The Why Conversation

Sent by Jonathan Stark on August 10th, 2016

At some point in your initial meeting with a prospective client, they will brain dump about the proposed project for about 15-30 minutes.

There is usually very little useful information in this monologue, but you have to let them get it off their chest before you can get down to the heart of the matter, which is this:

Why they want to do the project at all. 

Questioning the premise of the project before they do the dump will frustrate or confuse them. They will gloss over the answer so they can jump to the dump.

So... you have to let them get it out of their system. Keep your mouth shut and let them vent. When they finally come up for air, you say:

“Thanks for that. Lots of helpful information here. Can we back up for a sec?”

They’ll say, “Sure!”

And then you ask some variation of this:

“Why is this project becoming a priority now? Has something changed?”

Typically, they’ll have shared something in the dump that you can use to make this question more specific, like:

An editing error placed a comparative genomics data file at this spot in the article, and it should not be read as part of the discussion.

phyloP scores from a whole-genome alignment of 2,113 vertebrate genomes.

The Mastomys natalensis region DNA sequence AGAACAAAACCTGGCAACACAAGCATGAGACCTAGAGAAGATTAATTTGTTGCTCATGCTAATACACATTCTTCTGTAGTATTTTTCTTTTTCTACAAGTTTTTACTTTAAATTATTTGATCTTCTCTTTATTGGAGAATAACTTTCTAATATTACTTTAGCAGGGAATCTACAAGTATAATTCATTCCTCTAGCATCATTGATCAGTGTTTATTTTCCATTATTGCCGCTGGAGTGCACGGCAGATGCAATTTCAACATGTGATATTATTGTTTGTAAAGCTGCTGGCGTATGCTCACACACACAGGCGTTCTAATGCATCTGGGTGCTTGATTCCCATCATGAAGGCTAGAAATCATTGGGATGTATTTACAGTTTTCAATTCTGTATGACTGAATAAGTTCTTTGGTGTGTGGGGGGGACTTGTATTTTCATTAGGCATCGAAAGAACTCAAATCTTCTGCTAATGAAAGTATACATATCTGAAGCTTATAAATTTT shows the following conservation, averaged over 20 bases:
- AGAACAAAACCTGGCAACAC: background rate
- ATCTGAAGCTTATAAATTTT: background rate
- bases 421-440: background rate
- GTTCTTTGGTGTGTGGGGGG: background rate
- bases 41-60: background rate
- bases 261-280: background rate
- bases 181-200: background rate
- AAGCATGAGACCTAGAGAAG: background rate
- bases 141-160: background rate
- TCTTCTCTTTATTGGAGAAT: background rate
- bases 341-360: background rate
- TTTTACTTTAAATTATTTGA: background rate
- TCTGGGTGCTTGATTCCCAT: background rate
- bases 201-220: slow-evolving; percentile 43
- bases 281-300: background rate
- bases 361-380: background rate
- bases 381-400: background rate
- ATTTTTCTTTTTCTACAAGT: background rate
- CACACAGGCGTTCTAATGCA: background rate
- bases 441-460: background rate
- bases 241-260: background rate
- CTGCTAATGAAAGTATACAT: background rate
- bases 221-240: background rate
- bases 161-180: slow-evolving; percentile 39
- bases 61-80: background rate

Once you’ve started asking these sorts of “Why” questions, you keep doing it...

Don’t stop asking Why questions until you are convinced that you are - or are not - a good fit for the project. 

The Why Conversation

For obvious reasons, I refer to this as the “Why Conversation”. Having a Why Conversation sort of feels like trying to talk the prospect out of hiring you, because... well, you kind of are trying to talk the prospect out of hiring you.

If you CAN talk them out of hiring you, then they didn’t need you that badly (i.e., the perceived value of your engagement was low, which means you couldn’t have charged much).

If you CAN NOT talk them out of hiring you, then as they answer each Why question, one by one, they’ll be convincing themselves that you are the best option.

By the end of a successful Why conversation, you’ll have something to base your fee on because you’ll have learned:

Once you have this info, you can start to wrap the meeting up. At which point, it’s pretty common for the prospect ask:

“Can you give me a ballpark on what this might cost?” 

We’ll tackle that doozie in the next installment of “Learn Your Lines” :)

Yours, 

—J

Don’t have my book yet? You can buy it here: HourlyBillingIsNuts.com


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